Key priorities for implementation

Key priorities for implementation

The following recommendations have been identified as priorities for implementation.

Awareness of symptoms and signs

Asking the right question – first tests

  • Measure serum CA125 in primary care in women with symptoms that suggest ovarian cancer (see section on awareness of symptoms and signs).

  • If serum CA125 is 35 IU/ml or greater, arrange an ultrasound scan of the abdomen and pelvis.

  • For any woman who has normal serum CA125 (less than 35 IU/ml), or CA125 of 35 IU/ml or greater but a normal ultrasound:

    • assess her carefully for other clinical causes of her symptoms and investigate if appropriate

    • if no other clinical cause is apparent, advise her to return to her GP if her symptoms become more frequent and/or persistent.

Malignancy indices

  • Calculate a risk of malignancy index I (RMI I) score (after performing an ultrasound; see recommendation and refer all women with an RMI I score of 250 or greater to a specialist multidisciplinary team.

    See the appendix for details of how to calculate an RMI I score.

Tissue diagnosis

  • If offering cytotoxic chemotherapy to women with suspected advanced ovarian cancer, first obtain a confirmed tissue diagnosis by histology (or by cytology if histology is not appropriate) in all but exceptional cases.

The role of systematic retroperitoneal lymphadenectomy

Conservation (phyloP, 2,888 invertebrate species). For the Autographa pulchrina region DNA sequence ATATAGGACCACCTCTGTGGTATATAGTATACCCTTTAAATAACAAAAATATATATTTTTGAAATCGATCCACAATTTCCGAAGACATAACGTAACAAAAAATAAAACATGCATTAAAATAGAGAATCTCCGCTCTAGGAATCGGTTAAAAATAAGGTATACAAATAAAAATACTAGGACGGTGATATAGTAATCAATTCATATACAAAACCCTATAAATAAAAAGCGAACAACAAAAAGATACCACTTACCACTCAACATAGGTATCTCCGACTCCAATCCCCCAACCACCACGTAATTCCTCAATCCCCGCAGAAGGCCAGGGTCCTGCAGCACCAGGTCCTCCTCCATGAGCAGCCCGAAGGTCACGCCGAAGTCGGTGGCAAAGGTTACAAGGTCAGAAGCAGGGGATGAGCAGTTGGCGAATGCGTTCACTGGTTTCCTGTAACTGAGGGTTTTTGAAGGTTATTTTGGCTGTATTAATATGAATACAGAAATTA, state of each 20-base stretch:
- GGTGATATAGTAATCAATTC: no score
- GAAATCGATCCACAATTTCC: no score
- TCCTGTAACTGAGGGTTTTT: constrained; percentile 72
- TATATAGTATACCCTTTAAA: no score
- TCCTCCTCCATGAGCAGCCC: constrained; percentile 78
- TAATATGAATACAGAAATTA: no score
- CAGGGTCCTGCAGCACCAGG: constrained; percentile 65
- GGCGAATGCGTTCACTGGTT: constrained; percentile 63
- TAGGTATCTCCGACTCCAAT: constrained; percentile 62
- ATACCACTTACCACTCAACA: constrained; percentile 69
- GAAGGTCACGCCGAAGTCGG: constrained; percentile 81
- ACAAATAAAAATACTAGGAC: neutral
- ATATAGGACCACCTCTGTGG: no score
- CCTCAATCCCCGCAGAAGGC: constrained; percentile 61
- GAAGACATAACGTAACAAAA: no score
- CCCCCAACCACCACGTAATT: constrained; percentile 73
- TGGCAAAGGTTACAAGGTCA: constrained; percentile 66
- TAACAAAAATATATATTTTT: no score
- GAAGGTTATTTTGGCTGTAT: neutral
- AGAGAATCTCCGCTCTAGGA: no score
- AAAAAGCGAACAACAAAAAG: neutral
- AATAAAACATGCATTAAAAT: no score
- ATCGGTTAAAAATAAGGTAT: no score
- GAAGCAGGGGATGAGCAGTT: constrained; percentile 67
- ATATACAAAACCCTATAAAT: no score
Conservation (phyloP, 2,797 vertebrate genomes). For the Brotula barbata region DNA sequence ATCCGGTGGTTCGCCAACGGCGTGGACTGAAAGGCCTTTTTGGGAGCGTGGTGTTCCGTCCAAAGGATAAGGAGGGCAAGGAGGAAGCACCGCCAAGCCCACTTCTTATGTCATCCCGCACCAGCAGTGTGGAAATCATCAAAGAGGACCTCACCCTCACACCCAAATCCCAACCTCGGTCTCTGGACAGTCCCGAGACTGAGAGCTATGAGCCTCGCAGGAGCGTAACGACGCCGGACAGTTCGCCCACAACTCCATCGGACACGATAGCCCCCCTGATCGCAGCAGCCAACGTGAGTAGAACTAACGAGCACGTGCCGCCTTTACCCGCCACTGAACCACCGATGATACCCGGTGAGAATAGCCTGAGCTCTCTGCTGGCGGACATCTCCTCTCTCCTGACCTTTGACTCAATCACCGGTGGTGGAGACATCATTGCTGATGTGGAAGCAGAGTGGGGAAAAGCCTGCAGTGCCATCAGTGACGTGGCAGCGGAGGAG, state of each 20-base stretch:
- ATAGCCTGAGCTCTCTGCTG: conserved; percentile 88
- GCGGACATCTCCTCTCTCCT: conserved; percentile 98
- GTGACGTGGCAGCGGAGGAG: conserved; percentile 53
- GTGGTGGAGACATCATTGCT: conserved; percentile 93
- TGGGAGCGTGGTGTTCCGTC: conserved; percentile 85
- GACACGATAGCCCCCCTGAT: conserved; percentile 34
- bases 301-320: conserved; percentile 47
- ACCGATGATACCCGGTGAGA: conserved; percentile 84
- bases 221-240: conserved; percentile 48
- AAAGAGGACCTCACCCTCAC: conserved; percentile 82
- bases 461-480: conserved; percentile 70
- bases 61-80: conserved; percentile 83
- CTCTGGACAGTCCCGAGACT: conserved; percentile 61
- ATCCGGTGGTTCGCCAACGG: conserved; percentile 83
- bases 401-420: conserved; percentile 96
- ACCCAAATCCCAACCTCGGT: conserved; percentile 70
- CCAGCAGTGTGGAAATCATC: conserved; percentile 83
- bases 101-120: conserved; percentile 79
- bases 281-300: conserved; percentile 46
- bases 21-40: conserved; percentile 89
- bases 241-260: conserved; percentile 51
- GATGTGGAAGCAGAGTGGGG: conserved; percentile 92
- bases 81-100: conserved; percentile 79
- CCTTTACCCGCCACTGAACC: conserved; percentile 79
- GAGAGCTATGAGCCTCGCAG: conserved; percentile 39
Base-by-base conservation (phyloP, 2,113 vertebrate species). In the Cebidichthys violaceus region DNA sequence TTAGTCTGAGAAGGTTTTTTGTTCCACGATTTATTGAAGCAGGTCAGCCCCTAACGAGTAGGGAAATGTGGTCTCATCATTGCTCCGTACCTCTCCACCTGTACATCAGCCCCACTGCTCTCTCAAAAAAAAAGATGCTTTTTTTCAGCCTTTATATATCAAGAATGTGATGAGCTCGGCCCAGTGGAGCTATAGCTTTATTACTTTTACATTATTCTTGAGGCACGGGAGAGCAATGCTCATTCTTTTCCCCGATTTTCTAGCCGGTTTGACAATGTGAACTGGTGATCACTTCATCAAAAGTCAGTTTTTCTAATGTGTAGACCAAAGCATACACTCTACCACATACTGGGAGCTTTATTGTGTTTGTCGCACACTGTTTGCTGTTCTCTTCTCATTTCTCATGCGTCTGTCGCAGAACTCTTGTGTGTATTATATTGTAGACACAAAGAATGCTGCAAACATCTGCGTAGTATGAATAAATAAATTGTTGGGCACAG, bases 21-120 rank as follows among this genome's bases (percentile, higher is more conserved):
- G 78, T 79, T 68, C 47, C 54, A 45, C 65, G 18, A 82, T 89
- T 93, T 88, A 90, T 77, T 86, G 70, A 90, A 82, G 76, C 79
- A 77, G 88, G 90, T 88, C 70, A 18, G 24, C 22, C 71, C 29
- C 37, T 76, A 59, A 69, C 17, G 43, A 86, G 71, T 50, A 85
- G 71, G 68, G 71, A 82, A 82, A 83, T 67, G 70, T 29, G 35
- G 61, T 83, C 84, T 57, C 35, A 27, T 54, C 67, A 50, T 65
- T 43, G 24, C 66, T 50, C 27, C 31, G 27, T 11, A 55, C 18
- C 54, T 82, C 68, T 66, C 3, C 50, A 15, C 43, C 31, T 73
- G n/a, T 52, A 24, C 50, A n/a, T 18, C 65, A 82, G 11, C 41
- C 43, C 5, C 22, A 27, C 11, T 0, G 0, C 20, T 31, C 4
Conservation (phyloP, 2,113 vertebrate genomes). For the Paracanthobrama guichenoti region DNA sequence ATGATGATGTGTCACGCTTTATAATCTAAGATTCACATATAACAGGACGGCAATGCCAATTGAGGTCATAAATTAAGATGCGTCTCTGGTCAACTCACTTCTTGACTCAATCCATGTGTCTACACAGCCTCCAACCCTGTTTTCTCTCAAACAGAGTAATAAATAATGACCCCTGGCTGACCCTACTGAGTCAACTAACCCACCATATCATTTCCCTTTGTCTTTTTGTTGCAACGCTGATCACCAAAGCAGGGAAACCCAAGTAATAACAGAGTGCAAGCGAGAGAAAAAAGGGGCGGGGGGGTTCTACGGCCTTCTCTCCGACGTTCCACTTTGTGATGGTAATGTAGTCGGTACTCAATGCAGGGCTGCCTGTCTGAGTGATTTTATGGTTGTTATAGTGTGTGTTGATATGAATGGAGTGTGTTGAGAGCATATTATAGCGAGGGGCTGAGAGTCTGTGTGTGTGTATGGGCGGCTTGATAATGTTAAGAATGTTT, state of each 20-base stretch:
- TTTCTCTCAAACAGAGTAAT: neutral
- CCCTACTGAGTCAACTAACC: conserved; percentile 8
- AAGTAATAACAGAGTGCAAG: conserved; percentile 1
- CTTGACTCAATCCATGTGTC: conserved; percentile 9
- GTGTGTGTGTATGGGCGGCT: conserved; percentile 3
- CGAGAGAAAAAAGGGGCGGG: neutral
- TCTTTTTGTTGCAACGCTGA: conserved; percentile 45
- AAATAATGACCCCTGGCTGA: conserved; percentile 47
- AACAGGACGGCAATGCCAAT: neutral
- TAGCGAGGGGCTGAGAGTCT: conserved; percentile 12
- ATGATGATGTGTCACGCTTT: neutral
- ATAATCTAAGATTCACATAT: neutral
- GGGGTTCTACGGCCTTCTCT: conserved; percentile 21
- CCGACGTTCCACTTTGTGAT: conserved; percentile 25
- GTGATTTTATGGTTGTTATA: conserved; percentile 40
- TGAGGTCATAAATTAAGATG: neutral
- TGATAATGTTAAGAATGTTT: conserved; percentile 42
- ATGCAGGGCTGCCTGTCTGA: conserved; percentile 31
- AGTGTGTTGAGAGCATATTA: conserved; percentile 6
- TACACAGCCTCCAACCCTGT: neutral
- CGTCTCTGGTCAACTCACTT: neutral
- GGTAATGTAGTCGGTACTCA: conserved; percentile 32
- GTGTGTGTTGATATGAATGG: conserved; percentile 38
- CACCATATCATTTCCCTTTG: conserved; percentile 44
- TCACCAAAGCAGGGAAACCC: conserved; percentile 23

• Do not include systematic retroperitoneal lymphadenectomy (block dissection of lymph nodes from the pelvic side walls to the level of the renal veins) as part of standard surgical treatment in women with suspected ovarian cancer whose disease appears to be confined to the ovaries (that is, who appear to have stage I disease).

Adjuvant systemic chemotherapy for stage I disease

  • Do not offer adjuvant chemotherapy to women who have had optimal surgical staging and have low-risk stage I disease (grade 1 or 2, stage Ia or 1b).

    Optimal surgical staging constitutes: midline laparotomy to allow thorough assessment of the abdomen and pelvis; a total abdominal hysterectomy, bilateral salpingo-oophorectomy and infracolic omentectomy; biopsies of any peritoneal deposits; random biopsies of the pelvic and abdominal peritoneum; and retroperitoneal lymph node assessment (Winter-Roach et al. [2009]).

Support needs of women with newly diagnosed ovarian cancer

  • Offer all women with newly diagnosed ovarian cancer information about their disease, including psychosocial and psychosexual issues, that:

    • is available at the time they want it

    • includes the amount of detail that they want and are able to deal with

    • is in a suitable format, including written information.

  • National Institute for Health and Care Excellence (NICE)